The Internet and Anonymity

These are some thoughts I wanted to share after reading this post about mIRCs and the creation of anonymous online identities, which was then briefly discussed in a Social Technologies lecture last week. Our lecturer mentioned that this was becoming less common online due to sites such as Facebook/Twitter which encourage authenticity. This creates a culture of people being more open online.
However I believe there are still cases of people adopting online personas in the world of online gaming, even outside of MMO games where a fictional avatar and role play aspects are encouraged (or deliberate RP forums and IRCs such as Gaia.) The nicknames adopted for online gaming are often carried on into related areas such as forums, until several different networks may know and recognise you by this name. Even people whom you have revealed your real name to might prefer to call you by your IGN (in-game name) or ‘handle.’

I’ve recently finished reading ‘Psychology of the Internet’ by Patricia Wallace, which explores the rise of online culture. One phenomena she highlighted is the loss of inhibition when talking under a nickname, which an lead to what she calls ‘extreme reactions’. Although the book was written over a decade ago one problem in online gaming which has become a very hot topic of late, a culture of institutionalised sexism which is only just being researched by people such as Anita Sarkeesian. This is something I’ve occasionally experienced, (I wonder if it is caused by the ‘group culture’ effects explained in Wallace’s book; much like peer bullying in children, people feel it is okay because ‘others do it’.) I should also mention that the not very gender specific handle I use for online gaming causes most people to assume I am male, even though in smaller communities with their own servers I am rarely participating in a particularly male-dominated culture.

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Update on my Uncanny Valley Research and thoughts

I actually wrote today’s posts several days ago, but between an exciting but time-consuming video-editing job over the weekend followed by illness I haven’t had time to rewrite them properly and post them, so here goes.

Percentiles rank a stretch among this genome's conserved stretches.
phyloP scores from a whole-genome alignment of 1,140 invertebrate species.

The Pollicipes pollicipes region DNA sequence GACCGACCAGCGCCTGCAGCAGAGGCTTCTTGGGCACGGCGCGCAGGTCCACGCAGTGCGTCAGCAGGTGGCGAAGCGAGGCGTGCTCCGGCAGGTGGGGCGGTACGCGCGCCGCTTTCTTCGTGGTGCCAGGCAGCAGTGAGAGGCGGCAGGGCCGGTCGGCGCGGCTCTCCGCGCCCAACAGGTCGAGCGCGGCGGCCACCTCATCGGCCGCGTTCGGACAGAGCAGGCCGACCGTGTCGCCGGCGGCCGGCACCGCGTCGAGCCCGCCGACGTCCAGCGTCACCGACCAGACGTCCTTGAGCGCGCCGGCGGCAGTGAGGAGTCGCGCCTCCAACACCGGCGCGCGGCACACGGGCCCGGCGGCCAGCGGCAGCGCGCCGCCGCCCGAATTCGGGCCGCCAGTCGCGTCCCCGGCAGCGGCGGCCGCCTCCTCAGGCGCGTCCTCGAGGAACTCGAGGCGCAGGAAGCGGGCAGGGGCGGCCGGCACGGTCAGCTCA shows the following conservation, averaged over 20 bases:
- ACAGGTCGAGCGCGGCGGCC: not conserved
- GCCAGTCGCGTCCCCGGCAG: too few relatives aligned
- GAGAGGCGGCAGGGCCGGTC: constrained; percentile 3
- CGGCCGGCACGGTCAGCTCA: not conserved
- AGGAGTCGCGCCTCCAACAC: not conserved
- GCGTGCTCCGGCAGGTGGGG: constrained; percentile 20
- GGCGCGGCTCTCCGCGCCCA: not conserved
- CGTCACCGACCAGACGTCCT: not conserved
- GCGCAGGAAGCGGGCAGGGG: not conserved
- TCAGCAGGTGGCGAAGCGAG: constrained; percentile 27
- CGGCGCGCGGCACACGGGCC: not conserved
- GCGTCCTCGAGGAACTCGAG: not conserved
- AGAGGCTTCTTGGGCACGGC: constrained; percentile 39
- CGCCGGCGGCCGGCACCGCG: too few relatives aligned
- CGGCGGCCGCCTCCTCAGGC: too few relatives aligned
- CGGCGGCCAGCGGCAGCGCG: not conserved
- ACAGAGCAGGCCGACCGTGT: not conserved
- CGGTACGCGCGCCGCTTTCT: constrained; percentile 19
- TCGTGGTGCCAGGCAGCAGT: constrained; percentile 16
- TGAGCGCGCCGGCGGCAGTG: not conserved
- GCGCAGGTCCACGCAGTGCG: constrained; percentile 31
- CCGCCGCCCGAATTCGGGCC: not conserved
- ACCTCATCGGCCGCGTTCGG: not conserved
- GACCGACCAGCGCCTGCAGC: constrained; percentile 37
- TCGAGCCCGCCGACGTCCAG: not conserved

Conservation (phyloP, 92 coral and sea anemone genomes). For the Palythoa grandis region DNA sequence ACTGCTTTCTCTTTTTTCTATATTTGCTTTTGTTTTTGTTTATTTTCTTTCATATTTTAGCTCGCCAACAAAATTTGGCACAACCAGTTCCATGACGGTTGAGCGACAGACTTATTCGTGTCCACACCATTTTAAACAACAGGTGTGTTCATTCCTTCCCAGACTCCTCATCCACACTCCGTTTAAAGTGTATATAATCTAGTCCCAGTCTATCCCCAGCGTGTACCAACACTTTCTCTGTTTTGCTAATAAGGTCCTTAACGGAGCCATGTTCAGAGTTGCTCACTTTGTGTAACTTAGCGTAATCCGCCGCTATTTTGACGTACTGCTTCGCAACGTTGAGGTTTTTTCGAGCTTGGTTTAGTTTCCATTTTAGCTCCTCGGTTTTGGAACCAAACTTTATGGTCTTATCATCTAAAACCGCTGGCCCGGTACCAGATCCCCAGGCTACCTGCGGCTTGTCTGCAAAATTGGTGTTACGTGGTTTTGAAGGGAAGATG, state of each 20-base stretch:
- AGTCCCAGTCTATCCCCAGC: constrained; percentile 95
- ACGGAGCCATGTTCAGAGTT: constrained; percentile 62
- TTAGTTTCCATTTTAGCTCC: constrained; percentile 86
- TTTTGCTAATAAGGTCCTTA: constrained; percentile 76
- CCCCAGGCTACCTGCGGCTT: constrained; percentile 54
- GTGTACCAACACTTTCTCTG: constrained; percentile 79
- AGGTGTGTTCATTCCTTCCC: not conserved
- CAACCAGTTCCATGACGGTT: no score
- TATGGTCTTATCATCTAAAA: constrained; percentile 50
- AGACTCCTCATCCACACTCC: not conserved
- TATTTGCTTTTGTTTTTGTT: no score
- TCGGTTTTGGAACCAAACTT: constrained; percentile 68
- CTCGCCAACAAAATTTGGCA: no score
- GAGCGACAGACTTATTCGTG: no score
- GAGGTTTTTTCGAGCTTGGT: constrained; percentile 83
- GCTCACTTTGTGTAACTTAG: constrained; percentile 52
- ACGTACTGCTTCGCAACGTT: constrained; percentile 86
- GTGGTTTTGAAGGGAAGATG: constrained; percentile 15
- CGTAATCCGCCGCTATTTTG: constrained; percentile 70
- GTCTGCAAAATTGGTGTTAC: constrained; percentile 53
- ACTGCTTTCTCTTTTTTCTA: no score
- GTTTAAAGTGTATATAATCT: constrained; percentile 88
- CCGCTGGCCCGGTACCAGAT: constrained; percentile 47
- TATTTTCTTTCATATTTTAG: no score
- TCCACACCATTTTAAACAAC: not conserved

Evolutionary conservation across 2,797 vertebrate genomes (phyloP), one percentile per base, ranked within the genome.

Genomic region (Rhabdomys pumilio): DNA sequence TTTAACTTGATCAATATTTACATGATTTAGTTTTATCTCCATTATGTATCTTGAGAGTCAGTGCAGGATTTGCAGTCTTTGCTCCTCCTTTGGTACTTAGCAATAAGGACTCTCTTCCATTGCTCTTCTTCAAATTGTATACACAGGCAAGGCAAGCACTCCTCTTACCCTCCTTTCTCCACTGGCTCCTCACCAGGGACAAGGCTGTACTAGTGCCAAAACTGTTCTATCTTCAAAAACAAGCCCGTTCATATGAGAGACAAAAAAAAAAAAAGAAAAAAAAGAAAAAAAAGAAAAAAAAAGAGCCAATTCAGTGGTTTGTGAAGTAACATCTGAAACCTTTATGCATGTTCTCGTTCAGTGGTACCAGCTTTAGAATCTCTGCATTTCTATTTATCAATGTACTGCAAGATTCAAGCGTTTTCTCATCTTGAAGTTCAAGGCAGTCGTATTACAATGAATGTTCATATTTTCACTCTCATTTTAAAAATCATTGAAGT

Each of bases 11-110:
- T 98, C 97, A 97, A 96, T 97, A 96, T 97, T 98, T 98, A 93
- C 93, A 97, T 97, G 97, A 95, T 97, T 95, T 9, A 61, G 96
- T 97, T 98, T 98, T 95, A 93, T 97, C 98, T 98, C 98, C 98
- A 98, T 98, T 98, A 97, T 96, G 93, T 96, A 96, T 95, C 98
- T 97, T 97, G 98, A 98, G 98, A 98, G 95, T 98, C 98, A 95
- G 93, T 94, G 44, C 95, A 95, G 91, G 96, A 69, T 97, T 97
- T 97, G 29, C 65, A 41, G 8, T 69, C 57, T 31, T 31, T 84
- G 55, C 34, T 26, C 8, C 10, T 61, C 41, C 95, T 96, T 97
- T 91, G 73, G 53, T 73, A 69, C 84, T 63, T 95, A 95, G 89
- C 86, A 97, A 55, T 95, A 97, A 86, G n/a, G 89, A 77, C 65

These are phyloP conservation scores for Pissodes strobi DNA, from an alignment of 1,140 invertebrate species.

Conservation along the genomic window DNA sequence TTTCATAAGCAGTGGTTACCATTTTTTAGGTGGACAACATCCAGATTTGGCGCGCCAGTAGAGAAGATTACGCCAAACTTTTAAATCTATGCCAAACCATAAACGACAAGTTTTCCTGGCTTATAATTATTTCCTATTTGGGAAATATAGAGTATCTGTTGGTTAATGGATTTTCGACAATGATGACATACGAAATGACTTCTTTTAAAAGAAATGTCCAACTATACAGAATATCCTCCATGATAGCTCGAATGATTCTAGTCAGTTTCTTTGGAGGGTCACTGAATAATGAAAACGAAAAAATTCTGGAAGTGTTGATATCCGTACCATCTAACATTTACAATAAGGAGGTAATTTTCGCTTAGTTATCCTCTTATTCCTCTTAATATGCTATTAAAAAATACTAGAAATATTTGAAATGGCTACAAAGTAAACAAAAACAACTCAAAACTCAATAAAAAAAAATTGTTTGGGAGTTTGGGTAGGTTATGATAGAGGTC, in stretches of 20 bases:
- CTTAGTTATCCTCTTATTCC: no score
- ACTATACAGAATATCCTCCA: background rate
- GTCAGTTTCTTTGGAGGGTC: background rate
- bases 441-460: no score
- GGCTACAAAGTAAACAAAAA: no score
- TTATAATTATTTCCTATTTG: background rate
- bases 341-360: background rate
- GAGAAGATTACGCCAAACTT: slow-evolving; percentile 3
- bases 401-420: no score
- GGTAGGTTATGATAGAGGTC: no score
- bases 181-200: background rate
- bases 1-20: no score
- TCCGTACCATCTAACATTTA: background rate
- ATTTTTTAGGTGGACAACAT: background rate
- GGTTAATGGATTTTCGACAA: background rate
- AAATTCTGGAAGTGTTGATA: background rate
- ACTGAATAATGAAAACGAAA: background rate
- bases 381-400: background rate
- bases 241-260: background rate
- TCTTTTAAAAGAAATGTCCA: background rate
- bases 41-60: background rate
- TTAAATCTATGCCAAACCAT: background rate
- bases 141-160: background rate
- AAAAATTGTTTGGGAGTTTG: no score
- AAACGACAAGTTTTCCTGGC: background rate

I’ve been continuing with research on The Uncanny Valley, whilst David and I start to put together an appropriate survey on the subject, and I’ve turned up a fair amount of interesting information. Some books that I have read on animation only describe the concept in passing, and suggest that the only way around it is to create models with obviously cartoon-like features. While this does solve the problem it doesn’t advance animation as a field any.

Many articles describe a completely human appearance as the ‘holy grail’ of animation, and several techniques such as the Emily Project have attempted to overcome this using facial motion capture. (The process is explained here.) Others have gone for a hyper realism effect, which isn’t realist but is detailed enough to transcend the Uncanny dip and would probably be placed somewhere on the upward curve (This is just a guess, though I would like to use some examples in the survey and see what people think.) A good example is this demo clip ‘Agni’s Philosophy’ shown by Animation/Game company Square Enix at E3 2012.

I showed this clip to some of my family, and for the first few scenes of the short film they were convinced that it was live-action.
It shows what animation (especially for games) will be like in 5-6 years time, perhaps, though at present this kind of level probably won’t be possible due to the constraints of technology and the time needed to build this.